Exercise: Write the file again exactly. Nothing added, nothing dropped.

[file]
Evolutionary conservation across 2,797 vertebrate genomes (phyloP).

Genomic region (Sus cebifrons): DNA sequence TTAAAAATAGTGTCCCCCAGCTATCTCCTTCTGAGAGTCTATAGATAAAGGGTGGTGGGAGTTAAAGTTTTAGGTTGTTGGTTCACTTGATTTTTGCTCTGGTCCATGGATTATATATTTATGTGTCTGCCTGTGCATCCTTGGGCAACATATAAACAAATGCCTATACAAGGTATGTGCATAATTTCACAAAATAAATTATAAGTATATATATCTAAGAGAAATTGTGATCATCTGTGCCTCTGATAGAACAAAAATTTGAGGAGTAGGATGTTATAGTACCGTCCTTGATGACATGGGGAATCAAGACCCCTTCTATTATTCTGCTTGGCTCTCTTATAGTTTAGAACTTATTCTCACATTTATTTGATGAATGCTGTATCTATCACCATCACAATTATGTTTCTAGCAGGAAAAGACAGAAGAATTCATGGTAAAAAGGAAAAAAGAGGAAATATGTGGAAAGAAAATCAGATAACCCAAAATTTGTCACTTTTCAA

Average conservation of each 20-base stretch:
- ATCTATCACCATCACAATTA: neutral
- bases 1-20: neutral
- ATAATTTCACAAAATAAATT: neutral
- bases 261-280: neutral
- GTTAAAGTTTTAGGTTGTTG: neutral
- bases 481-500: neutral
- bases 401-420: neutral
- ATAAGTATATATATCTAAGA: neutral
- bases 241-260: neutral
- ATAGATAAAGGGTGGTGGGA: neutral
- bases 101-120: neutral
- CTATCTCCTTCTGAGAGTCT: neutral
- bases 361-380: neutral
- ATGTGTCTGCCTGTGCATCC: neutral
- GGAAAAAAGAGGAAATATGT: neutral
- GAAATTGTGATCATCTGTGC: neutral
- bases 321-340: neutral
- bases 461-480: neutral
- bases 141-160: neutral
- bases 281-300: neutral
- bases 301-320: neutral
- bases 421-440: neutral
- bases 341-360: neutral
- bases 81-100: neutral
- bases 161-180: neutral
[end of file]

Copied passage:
Evolutionary conservation across 2,797 vertebrate genomes (phyloP).

Genomic region (Sus cebifrons): DNA sequence TTAAAAATAGTGTCCCCCAGCTATCTCCTTCTGAGAGTCTATAGATAAAGGGTGGTGGGAGTTAAAGTTTTAGGTTGTTGGTTCACTTGATTTTTGCTCTGGTCCATGGATTATATATTTATGTGTCTGCCTGTGCATCCTTGGGCAACATATAAACAAATGCCTATACAAGGTATGTGCATAATTTCACAAAATAAATTATAAGTATATATATCTAAGAGAAATTGTGATCATCTGTGCCTCTGATAGAACAAAAATTTGAGGAGTAGGATGTTATAGTACCGTCCTTGATGACATGGGGAATCAAGACCCCTTCTATTATTCTGCTTGGCTCTCTTATAGTTTAGAACTTATTCTCACATTTATTTGATGAATGCTGTATCTATCACCATCACAATTATGTTTCTAGCAGGAAAAGACAGAAGAATTCATGGTAAAAAGGAAAAAAGAGGAAATATGTGGAAAGAAAATCAGATAACCCAAAATTTGTCACTTTTCAA

Average conservation of each 20-base stretch:
- ATCTATCACCATCACAATTA: neutral
- bases 1-20: neutral
- ATAATTTCACAAAATAAATT: neutral
- bases 261-280: neutral
- GTTAAAGTTTTAGGTTGTTG: neutral
- bases 481-500: neutral
- bases 401-420: neutral
- ATAAGTATATATATCTAAGA: neutral
- bases 241-260: neutral
- ATAGATAAAGGGTGGTGGGA: neutral
- bases 101-120: neutral
- CTATCTCCTTCTGAGAGTCT: neutral
- bases 361-380: neutral
- ATGTGTCTGCCTGTGCATCC: neutral
- GGAAAAAAGAGGAAATATGT: neutral
- GAAATTGTGATCATCTGTGC: neutral
- bases 321-340: neutral
- bases 461-480: neutral
- bases 141-160: neutral
- bases 281-300: neutral
- bases 301-320: neutral
- bases 421-440: neutral
- bases 341-360: neutral
- bases 81-100: neutral
- bases 161-180: neutral